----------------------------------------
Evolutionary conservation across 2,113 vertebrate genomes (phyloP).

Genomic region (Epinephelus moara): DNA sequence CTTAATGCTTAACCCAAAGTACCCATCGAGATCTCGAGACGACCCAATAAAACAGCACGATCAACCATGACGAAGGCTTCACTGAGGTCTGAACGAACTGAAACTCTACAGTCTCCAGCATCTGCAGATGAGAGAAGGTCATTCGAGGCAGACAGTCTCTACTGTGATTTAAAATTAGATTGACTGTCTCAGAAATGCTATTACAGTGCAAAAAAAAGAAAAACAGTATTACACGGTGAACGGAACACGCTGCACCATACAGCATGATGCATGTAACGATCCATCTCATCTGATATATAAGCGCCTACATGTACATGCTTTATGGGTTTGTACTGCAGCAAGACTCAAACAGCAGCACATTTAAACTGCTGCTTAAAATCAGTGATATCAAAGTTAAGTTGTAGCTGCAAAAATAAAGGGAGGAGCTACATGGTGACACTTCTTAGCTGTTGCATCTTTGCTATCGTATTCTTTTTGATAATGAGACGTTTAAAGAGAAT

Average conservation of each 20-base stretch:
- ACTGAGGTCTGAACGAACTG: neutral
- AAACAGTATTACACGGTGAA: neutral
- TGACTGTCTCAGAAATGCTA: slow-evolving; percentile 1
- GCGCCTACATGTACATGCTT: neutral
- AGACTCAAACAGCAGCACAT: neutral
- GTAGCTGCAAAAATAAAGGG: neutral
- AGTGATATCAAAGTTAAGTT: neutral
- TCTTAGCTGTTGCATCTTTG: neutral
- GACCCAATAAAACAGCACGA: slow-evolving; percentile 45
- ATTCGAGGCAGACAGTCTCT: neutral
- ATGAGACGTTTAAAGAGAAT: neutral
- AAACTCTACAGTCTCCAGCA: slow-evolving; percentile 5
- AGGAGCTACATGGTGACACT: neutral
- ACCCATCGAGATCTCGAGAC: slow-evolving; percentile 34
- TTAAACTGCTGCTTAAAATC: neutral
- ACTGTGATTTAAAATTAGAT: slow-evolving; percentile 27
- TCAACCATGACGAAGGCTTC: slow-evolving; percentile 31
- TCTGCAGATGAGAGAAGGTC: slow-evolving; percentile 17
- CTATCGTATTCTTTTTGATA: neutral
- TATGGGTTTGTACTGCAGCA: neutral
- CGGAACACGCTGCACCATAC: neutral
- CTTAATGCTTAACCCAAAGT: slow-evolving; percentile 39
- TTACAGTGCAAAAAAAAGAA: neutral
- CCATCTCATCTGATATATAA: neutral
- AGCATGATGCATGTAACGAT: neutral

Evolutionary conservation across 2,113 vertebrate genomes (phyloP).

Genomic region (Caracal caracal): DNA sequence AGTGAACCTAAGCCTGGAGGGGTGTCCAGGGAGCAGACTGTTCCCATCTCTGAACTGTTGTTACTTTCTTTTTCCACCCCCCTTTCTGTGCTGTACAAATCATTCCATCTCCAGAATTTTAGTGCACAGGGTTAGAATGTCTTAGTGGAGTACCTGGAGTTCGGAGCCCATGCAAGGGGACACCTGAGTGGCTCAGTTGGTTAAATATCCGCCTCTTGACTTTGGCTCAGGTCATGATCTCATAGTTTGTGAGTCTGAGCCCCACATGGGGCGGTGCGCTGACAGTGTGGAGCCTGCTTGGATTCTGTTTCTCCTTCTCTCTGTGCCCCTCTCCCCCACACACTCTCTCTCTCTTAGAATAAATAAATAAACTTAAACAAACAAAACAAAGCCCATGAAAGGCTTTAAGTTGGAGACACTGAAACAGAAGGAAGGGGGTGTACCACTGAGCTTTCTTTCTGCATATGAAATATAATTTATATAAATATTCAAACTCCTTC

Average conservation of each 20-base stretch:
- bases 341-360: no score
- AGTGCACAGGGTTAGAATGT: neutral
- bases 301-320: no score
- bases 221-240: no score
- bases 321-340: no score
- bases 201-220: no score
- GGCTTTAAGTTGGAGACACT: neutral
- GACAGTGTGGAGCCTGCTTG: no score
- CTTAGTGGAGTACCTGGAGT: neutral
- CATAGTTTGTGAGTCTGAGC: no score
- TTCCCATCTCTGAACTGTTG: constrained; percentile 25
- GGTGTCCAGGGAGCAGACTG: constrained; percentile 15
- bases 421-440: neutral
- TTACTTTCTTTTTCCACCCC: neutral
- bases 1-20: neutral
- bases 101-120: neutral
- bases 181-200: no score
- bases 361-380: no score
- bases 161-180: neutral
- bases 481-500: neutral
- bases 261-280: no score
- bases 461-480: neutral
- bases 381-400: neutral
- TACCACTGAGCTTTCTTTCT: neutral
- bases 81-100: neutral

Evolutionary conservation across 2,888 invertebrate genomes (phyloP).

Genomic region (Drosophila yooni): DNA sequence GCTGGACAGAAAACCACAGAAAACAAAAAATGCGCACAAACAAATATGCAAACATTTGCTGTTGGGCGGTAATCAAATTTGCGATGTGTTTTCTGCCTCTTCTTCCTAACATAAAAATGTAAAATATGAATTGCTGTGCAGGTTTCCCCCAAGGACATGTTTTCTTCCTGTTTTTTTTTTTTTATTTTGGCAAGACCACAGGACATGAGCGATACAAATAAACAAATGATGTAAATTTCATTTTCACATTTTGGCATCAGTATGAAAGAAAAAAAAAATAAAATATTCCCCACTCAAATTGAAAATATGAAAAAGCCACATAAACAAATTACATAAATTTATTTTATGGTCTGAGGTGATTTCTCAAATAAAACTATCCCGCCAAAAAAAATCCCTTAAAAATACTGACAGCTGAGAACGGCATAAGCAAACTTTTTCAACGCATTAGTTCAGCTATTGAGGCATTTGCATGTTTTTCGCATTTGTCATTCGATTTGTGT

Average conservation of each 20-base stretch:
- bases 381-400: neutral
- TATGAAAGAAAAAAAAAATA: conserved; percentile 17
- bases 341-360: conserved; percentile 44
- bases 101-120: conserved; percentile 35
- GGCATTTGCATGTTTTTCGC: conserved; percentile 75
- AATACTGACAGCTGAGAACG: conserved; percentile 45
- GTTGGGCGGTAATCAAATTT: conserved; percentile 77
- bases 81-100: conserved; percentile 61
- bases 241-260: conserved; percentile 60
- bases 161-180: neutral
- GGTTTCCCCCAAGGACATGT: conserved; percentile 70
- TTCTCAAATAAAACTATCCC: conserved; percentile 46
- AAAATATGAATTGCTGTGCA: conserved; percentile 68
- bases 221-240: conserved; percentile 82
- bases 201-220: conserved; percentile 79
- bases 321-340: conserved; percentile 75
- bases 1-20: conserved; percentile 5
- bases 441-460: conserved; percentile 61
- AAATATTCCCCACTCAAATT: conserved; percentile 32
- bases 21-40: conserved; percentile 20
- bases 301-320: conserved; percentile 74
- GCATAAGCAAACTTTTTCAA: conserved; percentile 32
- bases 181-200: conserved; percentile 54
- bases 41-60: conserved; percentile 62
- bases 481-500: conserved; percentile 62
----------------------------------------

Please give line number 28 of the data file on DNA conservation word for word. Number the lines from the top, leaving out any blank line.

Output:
- AGCATGATGCATGTAACGAT: neutral